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Building the Nation

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Too often do beginning swimmers focus solely on the development of the upper body, incorrectly assuming that the arms and shoulders do it all. Nothing could be a bigger mistake for the novice swimmer, as he needs to consider creating a balanced approach based on sound fundamentals and seamless technique. Along with the development of your upper, it is really important that you pay attention to your swimwear as well. You have one piece swimwear with different designs that you can try in order to improve your speed while swimming.

Making sure you develop a kick that is strong and consistent will help you cut the water smoother and more efficiently; however, just kicking away aimlessly will do more harm than good. Instead, you need to have almost effortless propulsion that aids the work your upper body is doing, and it all must work in sync with one another.

Consider the following ideas when analyzing your kick. If you can integrate these into your swim, you’ll find yourself much improved in a rather short period of time. Even if you are more experienced, reflect on whether or not these are consistent parts of your technique.

  1. Pointed toe: Your toes should stretch away from your shoulders as far as possible. If they remain in this position, they can better move water as you kick, thus pushing you forward. However, if you get lazy feet and your toes angle downwards, you not only decrease your kick efficiency, but you also generate needless drag, as the tops of your feet act like mini boards being pulled through the water.
  2. Central position: Your feet should be close together and between your hips. If you pulled strings in a straight line off both hips down toward your ankles, your kick should stay well within them. If your feet get outside those lines, you become unbalanced and again make too much drag. Also, the closer your feet are, the more centralized the kicking action is, so they better work as a team to push you ahead.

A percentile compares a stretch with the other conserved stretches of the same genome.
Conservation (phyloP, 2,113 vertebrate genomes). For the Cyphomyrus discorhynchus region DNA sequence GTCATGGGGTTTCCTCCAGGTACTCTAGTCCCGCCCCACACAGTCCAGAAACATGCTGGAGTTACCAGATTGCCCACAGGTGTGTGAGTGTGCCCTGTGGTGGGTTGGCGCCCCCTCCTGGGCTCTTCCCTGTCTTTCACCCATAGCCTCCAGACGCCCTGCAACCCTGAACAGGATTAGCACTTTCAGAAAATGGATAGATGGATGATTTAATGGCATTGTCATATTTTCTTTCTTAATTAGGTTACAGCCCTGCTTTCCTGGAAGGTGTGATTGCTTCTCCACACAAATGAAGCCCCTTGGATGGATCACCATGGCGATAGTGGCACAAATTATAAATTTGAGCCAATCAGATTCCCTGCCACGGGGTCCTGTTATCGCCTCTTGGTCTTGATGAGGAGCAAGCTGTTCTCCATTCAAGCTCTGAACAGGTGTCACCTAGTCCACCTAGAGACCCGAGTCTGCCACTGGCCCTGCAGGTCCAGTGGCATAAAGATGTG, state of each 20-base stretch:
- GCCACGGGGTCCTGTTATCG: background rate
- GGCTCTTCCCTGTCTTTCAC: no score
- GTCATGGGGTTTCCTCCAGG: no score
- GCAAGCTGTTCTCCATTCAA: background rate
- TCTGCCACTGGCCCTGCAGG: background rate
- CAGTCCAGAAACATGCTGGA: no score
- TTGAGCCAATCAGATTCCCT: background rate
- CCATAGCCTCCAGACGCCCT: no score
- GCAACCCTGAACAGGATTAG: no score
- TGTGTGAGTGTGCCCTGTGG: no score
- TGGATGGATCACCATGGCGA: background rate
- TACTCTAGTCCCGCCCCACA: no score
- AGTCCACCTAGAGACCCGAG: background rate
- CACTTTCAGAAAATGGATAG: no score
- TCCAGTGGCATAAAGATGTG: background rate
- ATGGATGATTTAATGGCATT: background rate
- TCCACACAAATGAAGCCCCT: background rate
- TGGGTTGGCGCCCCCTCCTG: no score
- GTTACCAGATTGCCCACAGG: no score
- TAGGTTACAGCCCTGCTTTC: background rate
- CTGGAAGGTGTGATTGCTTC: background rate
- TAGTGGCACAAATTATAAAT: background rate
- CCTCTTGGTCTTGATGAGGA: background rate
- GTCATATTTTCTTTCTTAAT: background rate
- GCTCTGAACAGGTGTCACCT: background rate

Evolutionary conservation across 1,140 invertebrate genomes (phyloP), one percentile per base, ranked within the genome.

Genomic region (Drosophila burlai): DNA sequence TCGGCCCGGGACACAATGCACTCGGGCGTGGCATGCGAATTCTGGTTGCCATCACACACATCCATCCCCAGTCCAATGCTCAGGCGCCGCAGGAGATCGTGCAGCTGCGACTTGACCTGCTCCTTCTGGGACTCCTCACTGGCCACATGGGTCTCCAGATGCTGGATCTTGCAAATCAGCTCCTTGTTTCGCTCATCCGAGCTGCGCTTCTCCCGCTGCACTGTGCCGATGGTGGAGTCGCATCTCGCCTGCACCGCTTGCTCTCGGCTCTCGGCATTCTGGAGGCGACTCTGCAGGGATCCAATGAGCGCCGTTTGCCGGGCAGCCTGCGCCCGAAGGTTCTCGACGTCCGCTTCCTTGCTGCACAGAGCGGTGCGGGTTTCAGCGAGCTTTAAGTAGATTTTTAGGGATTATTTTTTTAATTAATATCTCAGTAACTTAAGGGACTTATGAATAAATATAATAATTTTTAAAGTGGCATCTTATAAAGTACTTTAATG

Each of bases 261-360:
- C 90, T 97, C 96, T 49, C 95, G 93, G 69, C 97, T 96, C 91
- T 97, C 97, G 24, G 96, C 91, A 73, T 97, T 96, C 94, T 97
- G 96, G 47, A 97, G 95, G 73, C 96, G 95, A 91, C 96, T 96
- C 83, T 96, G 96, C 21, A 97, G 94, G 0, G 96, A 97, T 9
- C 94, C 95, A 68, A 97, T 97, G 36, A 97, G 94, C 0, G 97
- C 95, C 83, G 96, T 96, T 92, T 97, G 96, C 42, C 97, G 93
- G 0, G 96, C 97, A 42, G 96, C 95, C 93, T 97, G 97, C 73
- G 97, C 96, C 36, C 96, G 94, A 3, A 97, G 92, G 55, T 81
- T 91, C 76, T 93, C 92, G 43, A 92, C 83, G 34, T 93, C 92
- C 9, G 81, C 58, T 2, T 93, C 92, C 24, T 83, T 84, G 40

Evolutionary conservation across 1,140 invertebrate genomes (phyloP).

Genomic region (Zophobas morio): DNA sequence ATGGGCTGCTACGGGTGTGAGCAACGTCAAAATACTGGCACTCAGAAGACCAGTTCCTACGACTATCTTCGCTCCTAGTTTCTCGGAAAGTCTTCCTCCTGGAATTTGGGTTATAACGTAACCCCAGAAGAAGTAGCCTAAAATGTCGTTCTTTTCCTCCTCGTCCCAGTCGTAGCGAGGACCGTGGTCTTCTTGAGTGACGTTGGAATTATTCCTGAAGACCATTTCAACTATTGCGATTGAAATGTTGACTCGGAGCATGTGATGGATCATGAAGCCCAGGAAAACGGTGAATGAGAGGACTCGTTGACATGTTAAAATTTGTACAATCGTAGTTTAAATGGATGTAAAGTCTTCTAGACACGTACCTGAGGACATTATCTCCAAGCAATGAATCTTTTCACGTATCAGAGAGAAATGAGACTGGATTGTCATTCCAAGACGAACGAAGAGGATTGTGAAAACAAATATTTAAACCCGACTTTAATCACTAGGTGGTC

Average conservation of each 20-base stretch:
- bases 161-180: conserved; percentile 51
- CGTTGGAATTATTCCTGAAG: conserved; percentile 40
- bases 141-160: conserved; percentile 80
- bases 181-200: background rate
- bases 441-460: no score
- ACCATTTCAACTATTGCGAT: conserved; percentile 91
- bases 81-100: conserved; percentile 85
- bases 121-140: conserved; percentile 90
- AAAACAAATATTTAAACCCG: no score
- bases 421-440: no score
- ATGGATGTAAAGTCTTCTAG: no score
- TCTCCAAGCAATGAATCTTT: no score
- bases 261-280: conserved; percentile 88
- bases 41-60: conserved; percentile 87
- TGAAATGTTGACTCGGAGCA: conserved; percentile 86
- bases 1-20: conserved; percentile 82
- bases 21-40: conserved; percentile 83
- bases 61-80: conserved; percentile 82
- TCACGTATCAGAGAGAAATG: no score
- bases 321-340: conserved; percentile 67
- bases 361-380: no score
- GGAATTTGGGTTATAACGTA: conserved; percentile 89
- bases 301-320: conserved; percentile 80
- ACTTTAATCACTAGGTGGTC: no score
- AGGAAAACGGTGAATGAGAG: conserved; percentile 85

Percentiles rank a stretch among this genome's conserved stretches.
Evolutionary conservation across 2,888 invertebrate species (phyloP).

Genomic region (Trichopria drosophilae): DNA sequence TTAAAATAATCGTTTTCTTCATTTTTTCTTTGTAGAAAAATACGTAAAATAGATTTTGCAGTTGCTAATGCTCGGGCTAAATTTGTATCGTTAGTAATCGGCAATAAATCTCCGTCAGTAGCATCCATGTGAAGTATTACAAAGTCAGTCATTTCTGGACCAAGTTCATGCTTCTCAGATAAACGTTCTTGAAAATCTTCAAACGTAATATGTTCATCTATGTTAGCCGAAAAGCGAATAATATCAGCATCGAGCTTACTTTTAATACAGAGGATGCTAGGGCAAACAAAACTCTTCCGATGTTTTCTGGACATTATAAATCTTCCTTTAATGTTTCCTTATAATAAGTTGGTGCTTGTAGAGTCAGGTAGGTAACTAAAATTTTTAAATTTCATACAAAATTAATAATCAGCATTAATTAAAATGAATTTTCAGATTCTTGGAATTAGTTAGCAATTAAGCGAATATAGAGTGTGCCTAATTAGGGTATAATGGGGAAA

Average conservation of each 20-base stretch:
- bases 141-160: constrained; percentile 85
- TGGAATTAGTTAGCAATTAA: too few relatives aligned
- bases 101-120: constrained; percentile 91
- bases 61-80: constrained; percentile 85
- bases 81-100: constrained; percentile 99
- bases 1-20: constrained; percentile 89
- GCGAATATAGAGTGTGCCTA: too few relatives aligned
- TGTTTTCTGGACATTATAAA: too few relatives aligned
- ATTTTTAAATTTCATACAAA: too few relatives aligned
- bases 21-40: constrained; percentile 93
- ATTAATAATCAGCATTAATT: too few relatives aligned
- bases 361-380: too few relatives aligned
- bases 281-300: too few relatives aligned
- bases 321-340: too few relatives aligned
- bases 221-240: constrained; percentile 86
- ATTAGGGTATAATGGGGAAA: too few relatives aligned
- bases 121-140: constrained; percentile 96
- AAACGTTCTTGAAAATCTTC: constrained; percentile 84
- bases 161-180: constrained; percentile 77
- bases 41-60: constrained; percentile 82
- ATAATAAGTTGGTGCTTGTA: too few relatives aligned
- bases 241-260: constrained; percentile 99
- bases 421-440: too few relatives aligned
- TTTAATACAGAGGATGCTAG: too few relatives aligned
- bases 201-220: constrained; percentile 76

3. Relaxed feet: Rigid feet create tension, and tension hinders movement. If you see a fish swim, its tail is entirely flowing, almost as if no effort is being invested. You too must concentrate on keeping your flippers completely relaxed and make them flag-like. Being frantic or overdoing it will throw off your symmetry and reduce your efficiency. During any athletic movement, you should reduce the tension as much as possible. Muscles naturally carry their own rigidity when performing, but they do it when needed. Additional stress injected by you will deter the muscles from optimal performance, so stay relaxed in your training and it will transfer into your competition.
  4. Pace: Neither slow, overly relaxed kicks nor excessively aggressive kicks will do much to help you cut the water. One won’t get you any place and the other will drain you of critical energy. So, to remedy the situation, try to establish a simple cadence that works in harmony with your stroke. Possibly two kicks per stroke. This way the swim becomes melodic and efficient.
  5. Read the splash: The wake you send behind you should result from your foot moving the water beneath the surface, not from your foot pulling air down into the water from the surface. If you allow your feet to exit the water and have to come back down through the surface, you are overextending the kick and giving yourself no benefit. Fix this by reducing the bend in your knees and concentrating on keeping the bottoms of your feet wet.

Overall, swimming well requires that you analyze every part of your technique. Looking closely at how well you kick will allow you to increase your efficiency and become a faster, more productive swimmer.